Grand Ditch Restoration Adaptive Management Monitoring
The summary for the Grand Ditch Restoration Adaptive Management Monitoring grant is detailed below. This summary states who is eligible for the grant, how much grant money will be awarded, current and past deadlines, Catalog of Federal Domestic Assistance (CFDA) numbers, and a sampling of similar government grants. Verify the accuracy of the data FederalGrants.com provides by visiting the webpage noted in the Link to Full Announcement section or by contacting the appropriate person listed as the Grant Announcement Contact. If any section is incomplete, please visit the website for the National Park Service, which is the U.S. government agency offering this grant.
Grand Ditch Restoration Adaptive Management Monitoring: The Grand Ditch breach in 2003 sent tens of thousands of cubic yards of sediment into Lulu Creek and the Colorado River, and a portion of this sediment was eventually deposited in the Lulu City wetland. Impacts from the breach and the need for restoration are documented in the Final EIS. Restoration is planned to begin during the summer of 2017, with heavy machinery operations lasting two years. This proposal outlines the monitoring needs for during and after the restoration process. The final restoration design (Sueltenfuss and Cooper, 2017) is meant to restore the Colorado Riverâ¿¿s historic meander through Lulu City wetland and the tall willow riparian community supported by this landscape. The deposition of material from the 2003 breach, and earlier debris flows, formed a large alluvial fan at the head of Lulu City Wetland and diverted the river from its historic path through the center of the valley to its current path along the western edge of the valley. The debris directing water toward the west edge of the valley, onto topographically high terrain, results in a sheet flow of surface water southeast across the entire meadow toward the historic Colorado River channel, providing continual saturation of the meadow all summer. This permanently saturated regime has altered the vegetation of the historic floodplain from a highly diverse tall willow community conducive to beaver populations to an herbaceous wet meadow dominated by just a few herbaceous species (Carex utriculata, Calamagrostis canadensis and Carex aquatilis).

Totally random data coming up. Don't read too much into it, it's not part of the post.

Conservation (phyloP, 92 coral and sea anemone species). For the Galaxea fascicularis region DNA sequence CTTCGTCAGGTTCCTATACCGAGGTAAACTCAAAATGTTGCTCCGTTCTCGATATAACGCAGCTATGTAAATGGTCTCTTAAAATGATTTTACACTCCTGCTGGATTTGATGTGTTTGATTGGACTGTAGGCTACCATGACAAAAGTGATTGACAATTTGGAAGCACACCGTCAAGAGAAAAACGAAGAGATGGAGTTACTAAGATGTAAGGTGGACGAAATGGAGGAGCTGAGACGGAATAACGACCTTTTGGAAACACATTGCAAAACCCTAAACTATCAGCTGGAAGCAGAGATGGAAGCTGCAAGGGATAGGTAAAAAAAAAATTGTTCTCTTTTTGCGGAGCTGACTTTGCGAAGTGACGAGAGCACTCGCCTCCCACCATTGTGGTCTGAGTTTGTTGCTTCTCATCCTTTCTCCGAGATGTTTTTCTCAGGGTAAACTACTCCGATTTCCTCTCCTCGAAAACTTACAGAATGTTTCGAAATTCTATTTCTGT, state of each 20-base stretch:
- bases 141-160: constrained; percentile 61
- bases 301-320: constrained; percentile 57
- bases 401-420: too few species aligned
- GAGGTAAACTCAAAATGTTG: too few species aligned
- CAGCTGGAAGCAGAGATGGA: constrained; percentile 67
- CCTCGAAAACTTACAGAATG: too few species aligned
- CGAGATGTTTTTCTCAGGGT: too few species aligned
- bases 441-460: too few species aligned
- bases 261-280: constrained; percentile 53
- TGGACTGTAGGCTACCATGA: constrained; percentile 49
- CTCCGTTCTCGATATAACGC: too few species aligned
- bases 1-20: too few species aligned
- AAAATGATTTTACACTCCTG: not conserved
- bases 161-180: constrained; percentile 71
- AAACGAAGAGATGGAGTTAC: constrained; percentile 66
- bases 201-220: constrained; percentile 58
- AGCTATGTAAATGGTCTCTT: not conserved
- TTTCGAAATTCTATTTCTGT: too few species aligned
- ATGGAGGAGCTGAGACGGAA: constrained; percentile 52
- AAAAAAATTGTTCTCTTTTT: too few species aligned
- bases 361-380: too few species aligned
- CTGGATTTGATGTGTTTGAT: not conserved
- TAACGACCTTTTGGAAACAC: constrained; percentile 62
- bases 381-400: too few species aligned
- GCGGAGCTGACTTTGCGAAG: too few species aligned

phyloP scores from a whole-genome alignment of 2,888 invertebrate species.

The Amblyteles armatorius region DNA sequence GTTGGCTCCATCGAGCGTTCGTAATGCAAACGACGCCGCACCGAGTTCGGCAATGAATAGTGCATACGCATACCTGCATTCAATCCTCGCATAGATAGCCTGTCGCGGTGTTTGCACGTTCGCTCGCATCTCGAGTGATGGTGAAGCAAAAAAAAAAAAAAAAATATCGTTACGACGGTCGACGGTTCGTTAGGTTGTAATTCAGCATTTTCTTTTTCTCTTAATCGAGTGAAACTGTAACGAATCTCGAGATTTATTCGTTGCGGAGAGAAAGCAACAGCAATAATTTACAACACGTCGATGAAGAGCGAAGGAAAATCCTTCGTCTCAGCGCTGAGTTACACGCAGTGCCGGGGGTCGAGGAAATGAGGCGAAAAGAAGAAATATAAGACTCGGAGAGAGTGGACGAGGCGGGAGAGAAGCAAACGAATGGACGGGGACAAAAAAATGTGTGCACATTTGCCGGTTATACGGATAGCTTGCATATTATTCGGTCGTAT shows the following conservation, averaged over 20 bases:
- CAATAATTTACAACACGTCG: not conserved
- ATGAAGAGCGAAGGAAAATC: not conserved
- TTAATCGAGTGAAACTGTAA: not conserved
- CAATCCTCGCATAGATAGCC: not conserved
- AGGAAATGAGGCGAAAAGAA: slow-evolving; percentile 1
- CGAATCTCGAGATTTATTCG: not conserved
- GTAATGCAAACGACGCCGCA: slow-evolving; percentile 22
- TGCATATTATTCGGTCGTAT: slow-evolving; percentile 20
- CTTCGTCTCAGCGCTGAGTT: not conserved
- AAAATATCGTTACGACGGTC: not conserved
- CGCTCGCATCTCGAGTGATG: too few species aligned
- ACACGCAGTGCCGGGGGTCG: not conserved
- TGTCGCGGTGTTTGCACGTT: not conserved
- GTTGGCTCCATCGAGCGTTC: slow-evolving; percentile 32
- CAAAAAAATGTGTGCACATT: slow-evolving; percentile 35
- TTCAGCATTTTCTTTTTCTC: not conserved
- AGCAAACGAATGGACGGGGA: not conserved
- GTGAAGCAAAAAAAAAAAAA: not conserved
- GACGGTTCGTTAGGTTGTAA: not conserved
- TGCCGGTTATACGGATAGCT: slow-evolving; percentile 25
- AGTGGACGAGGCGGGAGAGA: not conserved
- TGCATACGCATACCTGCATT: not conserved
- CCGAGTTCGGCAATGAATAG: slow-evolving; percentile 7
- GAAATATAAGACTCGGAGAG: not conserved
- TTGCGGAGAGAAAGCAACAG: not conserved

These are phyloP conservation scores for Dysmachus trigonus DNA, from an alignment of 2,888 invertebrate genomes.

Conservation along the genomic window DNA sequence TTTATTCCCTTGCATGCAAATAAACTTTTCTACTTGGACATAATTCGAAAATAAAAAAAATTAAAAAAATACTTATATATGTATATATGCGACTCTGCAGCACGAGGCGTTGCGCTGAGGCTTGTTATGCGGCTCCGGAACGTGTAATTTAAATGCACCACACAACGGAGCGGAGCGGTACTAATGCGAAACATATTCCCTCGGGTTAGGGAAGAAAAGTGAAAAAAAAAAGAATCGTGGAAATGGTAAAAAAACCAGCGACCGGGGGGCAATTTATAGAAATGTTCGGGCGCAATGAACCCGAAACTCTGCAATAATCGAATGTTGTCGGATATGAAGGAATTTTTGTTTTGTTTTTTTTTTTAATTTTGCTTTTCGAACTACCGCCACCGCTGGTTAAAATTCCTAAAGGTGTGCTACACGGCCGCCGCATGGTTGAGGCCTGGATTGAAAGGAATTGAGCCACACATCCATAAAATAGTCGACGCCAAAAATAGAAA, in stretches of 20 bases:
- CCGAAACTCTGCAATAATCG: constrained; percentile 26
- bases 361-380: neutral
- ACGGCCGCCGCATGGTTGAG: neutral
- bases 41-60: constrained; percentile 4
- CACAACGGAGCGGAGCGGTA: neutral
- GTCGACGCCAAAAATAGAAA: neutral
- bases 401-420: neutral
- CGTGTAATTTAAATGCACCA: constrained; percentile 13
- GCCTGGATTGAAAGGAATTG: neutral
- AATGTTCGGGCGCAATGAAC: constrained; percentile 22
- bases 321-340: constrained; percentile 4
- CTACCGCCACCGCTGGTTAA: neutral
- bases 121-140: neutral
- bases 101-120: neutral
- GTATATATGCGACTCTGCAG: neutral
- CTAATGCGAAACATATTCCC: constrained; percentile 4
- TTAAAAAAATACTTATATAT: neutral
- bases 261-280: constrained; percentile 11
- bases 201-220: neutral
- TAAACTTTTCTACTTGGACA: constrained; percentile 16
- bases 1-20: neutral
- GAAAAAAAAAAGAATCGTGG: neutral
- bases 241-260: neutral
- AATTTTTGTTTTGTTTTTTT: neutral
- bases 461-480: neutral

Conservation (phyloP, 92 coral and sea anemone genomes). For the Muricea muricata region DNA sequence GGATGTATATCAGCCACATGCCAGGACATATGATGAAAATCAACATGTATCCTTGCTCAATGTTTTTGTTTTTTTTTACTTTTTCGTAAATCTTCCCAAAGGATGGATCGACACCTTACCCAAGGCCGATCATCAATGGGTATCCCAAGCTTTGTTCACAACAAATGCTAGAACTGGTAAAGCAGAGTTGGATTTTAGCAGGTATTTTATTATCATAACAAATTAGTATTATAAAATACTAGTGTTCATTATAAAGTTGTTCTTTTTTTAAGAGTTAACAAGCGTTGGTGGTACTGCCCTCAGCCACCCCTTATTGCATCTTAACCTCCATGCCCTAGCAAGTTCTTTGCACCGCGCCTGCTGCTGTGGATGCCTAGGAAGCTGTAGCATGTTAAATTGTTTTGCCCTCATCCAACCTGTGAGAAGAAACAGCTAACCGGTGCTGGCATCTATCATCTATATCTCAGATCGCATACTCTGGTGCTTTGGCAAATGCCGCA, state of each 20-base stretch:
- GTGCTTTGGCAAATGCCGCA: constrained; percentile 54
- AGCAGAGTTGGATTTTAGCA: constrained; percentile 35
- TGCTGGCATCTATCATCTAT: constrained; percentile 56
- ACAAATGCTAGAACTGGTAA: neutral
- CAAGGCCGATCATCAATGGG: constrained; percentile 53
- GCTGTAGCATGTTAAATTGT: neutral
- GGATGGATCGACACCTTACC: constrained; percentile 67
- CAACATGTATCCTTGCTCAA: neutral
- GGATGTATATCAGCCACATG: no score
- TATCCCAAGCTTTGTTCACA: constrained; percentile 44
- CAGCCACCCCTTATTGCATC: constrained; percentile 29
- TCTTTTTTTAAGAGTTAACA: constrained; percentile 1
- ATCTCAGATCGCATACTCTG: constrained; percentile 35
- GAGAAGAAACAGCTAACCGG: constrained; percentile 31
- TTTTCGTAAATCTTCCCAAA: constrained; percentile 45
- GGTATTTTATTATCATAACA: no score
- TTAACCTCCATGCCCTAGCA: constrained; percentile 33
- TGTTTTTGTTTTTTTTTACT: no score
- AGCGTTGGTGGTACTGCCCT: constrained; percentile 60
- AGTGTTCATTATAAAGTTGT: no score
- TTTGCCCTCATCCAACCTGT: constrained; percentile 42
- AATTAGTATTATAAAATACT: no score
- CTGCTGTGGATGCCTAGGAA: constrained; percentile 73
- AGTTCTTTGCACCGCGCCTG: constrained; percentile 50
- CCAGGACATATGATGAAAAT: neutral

|Federal Grant Title:||Grand Ditch Restoration Adaptive Management Monitoring|
|Federal Agency Name:||National Park Service (DOI-NPS)|
|Grant Categories:||Natural Resources|
|Type of Opportunity:||Discretionary|
|Funding Opportunity Number:||P17AS00467|
|Type of Funding:||Cooperative Agreement|
|CFDA Descriptions:||Information not provided|
|Current Application Deadline:||July 9th, 2017|
|Original Application Deadline:||July 9th, 2017|
|Posted Date:||June 30th, 2017|
|Creation Date:||June 30th, 2017|
|Archive Date:||July 10th, 2017|
|Total Program Funding:||$42,466|
|Maximum Federal Grant Award:||$42,466|
|Minimum Federal Grant Award:||$0|
|Expected Number of Awards:||1|
|Cost Sharing or Matching:||No|
|Last Updated:||June 30th, 2017|
- Applicants Eligible for this Grant
- Public and State controlled institutions of higher education
- Link to Full Grant Announcement
- Grant Announcement Contact
- Grants Management Specialist Kelly Adams
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